OUT OF PRINT DUE TO DEMAND
Due to demand following the death of our beloved author Renée, on 11 December 2023, aged 94, we are out of print of her memoir. You can find which booksellers have copies at bookhub.co.nz. If you have no luck there, try your favourite secondhand bookshops and local libraries. And email firstname.lastname@example.org so we can let you know when it will be available again.
B format with flaps, 434pp, $40
Cover image by Doug Lilly
Back cover image by Penny Howard
Renée is a rangatira of Aotearoa literature. She has been awarded an ONZM for services to literature and drama, the Prime Minister’s Award for Literary Achievement, the Playmarket Award for a significant artistic contribution to theatre, and Ngā Tohu ā Tā Kingi Ihaka for a lifetime contribution to toi Māori.
Born in 1929, with a whakapapa that is Ngāti Kahungunu, Scots and Cape Verdean, Renée left school at twelve. At fifty she started writing plays, novels and poetry, with Wednesday To Come her most loved work. In 2017 she published her memoir, These Two Hands, and in 2019, her first crime novel The Wild Card, a Ngaio Marsh Awards finalist.
Renée has described herself as ‘a lesbian feminist with socialist working-class ideals’ and her writing puts women centre stage. She lives in Ōtaki, writing and teaching.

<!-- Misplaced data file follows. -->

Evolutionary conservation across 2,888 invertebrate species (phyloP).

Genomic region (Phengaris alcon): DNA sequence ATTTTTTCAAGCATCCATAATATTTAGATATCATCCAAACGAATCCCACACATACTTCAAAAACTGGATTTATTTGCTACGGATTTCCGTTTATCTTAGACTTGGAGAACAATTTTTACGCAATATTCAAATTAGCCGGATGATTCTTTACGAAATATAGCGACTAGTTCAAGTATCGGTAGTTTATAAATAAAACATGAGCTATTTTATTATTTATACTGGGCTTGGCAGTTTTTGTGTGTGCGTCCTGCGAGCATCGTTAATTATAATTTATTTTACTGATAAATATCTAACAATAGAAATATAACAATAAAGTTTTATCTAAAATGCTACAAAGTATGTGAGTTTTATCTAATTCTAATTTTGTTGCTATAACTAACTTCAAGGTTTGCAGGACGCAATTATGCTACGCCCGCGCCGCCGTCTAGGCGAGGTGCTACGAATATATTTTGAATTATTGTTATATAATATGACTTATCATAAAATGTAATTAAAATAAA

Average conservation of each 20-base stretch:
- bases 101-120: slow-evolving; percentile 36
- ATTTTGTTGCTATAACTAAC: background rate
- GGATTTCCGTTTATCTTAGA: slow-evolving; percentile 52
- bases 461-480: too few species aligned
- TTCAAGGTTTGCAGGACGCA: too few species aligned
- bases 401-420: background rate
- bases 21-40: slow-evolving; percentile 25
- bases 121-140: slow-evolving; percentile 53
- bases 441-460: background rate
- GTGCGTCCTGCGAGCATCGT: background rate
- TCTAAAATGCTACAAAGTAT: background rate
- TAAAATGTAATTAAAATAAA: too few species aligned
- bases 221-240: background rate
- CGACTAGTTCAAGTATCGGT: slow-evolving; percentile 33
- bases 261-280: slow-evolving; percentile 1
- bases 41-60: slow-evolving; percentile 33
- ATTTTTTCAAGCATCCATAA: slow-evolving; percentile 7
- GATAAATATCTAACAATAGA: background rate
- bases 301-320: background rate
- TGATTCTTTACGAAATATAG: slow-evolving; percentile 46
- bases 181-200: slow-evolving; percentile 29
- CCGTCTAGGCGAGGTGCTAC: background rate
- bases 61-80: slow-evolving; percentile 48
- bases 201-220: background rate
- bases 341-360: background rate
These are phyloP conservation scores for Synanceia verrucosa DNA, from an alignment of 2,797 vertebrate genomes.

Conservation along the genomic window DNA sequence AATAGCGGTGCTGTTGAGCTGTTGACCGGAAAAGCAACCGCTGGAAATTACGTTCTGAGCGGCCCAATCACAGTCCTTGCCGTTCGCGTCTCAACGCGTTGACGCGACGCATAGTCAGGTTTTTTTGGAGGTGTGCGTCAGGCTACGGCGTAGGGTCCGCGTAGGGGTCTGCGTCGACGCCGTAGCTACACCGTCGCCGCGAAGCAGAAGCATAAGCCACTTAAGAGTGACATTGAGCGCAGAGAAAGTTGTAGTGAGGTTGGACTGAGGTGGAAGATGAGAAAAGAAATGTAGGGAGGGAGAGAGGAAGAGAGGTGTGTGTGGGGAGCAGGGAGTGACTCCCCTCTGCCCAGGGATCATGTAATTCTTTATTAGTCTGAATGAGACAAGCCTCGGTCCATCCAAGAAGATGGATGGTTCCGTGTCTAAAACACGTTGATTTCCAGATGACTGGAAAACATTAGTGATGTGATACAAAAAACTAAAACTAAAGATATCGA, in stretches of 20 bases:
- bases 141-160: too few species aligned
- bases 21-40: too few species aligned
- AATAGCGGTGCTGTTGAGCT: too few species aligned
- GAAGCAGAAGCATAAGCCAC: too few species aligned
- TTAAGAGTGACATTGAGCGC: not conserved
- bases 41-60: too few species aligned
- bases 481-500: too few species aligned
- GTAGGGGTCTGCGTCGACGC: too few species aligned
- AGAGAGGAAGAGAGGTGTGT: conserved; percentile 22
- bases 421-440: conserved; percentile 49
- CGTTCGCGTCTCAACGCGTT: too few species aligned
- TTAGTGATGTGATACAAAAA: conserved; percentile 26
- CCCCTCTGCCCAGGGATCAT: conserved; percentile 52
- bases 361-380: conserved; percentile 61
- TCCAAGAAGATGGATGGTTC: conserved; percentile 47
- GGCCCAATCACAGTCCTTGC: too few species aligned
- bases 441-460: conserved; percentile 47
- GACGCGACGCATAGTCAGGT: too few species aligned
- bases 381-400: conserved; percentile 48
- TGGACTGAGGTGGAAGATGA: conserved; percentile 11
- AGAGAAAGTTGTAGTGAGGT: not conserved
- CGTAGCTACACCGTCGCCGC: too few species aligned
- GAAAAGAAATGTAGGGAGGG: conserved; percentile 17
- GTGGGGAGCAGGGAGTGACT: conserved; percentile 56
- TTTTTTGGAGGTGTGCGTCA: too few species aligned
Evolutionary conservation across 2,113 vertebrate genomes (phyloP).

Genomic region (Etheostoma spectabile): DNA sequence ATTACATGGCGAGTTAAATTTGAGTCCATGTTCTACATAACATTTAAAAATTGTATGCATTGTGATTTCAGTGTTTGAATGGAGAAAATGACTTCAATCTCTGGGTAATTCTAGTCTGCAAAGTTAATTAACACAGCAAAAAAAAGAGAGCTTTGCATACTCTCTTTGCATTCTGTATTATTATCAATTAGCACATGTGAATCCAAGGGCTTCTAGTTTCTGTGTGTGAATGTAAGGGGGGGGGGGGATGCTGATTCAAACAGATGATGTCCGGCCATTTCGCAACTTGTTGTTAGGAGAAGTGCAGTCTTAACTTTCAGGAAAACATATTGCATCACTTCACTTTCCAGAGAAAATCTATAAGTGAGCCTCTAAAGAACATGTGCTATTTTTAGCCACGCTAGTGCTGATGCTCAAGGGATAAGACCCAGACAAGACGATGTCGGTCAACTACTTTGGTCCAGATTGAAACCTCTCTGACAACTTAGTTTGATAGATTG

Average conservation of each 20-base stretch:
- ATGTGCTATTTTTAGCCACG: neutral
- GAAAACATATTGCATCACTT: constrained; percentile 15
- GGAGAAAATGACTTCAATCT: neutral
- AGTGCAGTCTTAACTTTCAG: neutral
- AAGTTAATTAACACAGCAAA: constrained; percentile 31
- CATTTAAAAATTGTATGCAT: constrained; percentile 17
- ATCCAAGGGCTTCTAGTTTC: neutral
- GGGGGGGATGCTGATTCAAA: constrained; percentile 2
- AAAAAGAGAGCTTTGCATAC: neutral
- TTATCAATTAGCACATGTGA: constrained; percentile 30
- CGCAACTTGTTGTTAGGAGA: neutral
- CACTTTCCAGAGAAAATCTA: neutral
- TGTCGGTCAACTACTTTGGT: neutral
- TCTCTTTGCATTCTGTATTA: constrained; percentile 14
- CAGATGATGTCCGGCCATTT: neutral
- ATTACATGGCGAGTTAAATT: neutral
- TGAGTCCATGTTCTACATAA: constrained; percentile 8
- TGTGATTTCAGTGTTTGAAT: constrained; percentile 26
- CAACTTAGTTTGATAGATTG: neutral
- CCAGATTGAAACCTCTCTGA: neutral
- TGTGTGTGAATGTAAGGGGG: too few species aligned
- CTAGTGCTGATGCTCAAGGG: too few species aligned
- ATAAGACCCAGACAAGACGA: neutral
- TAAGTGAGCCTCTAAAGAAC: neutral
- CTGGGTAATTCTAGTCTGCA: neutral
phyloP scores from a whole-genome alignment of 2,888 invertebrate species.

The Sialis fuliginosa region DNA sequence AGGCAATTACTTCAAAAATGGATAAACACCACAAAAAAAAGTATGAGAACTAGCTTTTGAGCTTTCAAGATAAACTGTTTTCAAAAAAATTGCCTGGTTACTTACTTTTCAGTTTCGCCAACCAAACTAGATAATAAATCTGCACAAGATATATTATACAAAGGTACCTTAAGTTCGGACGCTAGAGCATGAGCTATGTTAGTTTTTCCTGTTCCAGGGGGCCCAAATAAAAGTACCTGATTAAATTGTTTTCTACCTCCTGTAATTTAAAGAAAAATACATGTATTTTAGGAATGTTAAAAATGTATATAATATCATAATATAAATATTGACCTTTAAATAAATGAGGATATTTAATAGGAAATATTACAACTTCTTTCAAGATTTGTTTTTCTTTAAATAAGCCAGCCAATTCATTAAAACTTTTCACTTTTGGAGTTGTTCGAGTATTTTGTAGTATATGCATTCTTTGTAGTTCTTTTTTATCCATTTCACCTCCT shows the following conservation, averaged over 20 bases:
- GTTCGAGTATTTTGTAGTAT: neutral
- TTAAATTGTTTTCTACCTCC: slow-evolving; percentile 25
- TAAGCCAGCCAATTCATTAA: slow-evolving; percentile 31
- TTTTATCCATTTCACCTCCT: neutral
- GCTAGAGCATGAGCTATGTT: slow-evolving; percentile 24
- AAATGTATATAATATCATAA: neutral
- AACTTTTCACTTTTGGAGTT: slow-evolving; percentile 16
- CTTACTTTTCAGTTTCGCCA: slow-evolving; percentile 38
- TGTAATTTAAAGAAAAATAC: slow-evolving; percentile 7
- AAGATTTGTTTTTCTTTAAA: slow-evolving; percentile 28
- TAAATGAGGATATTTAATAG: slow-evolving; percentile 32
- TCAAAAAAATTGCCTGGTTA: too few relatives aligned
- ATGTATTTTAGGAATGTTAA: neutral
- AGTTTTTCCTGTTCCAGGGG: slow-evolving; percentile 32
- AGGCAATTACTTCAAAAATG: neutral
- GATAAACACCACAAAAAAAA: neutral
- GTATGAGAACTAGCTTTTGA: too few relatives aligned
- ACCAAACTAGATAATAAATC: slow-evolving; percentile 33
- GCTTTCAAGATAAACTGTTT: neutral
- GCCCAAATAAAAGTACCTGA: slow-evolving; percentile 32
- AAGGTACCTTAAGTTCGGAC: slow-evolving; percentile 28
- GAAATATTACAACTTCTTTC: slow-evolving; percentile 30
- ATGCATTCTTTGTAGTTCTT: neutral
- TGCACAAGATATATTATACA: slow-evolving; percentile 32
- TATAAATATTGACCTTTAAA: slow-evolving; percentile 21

These Two Hands is her story told in patches, like a quilt, one for every year of the life she has lived so far. The 2017 edition had eighty-eight patches. The 2020 edition has ninety-one.
The new chapters cover: the onset of macular degeneration, the publication of The Wild Card, and living through the Covid-19 pandemic. This time there is also an index to help readers and researchers follow her extraordinary life.
Iris: I remember when Dad died we stayed up all night. About one in the morning Mum made scones. Crazy the things you do —
Ted: Like singing round a coffin?
Iris: Hang around, Ted – that’s just the start.
From Wednesday To Come
Extract from These Two Hands
I was born in Napier on Friday, 19 July 1929, and the world went into a deep depression. Then Napier fell down. Two years after that my father shot himself. He was from Gore. Drama didn’t just follow me, it came out and met me with a big tah-dah.
There were four of us and we had four chairs. Each chair was wooden but each was different. Unless we were trying to pick a fight, no kid ever sat on another kid’s chair. And no kid ever dared to sit on Rose’s chair. Our mother’s name was Rose. One way to make her angry was to call her Rosie. She said it made her sound like a barmaid. Once, Cliff banged his empty glass on the table and said, ‘Who shot the barman, Rosie?’ and had to wait a long time before his glass was filled. He never did it again. Rose’s ability to hold a grudge was like an ember dropped in a green forest. It smouldered steadily until one day – whoosh – the whole forest went up in flames and everyone in the vicinity ran like hell.
“A patchwork – funny, sad, wry – stitching together a quilt of many colours.”
— Patricia Grace
“This is a treat.”
— Roger Hall
“Renée is witty, irreverent, intelligent, moving and utterly inspiring. I defy you to read her memoir and not want to claim your own life with words, passion and delight. These Two Hands is a tonic and a treasure, like its author.”
— Sue Wootton, Corpus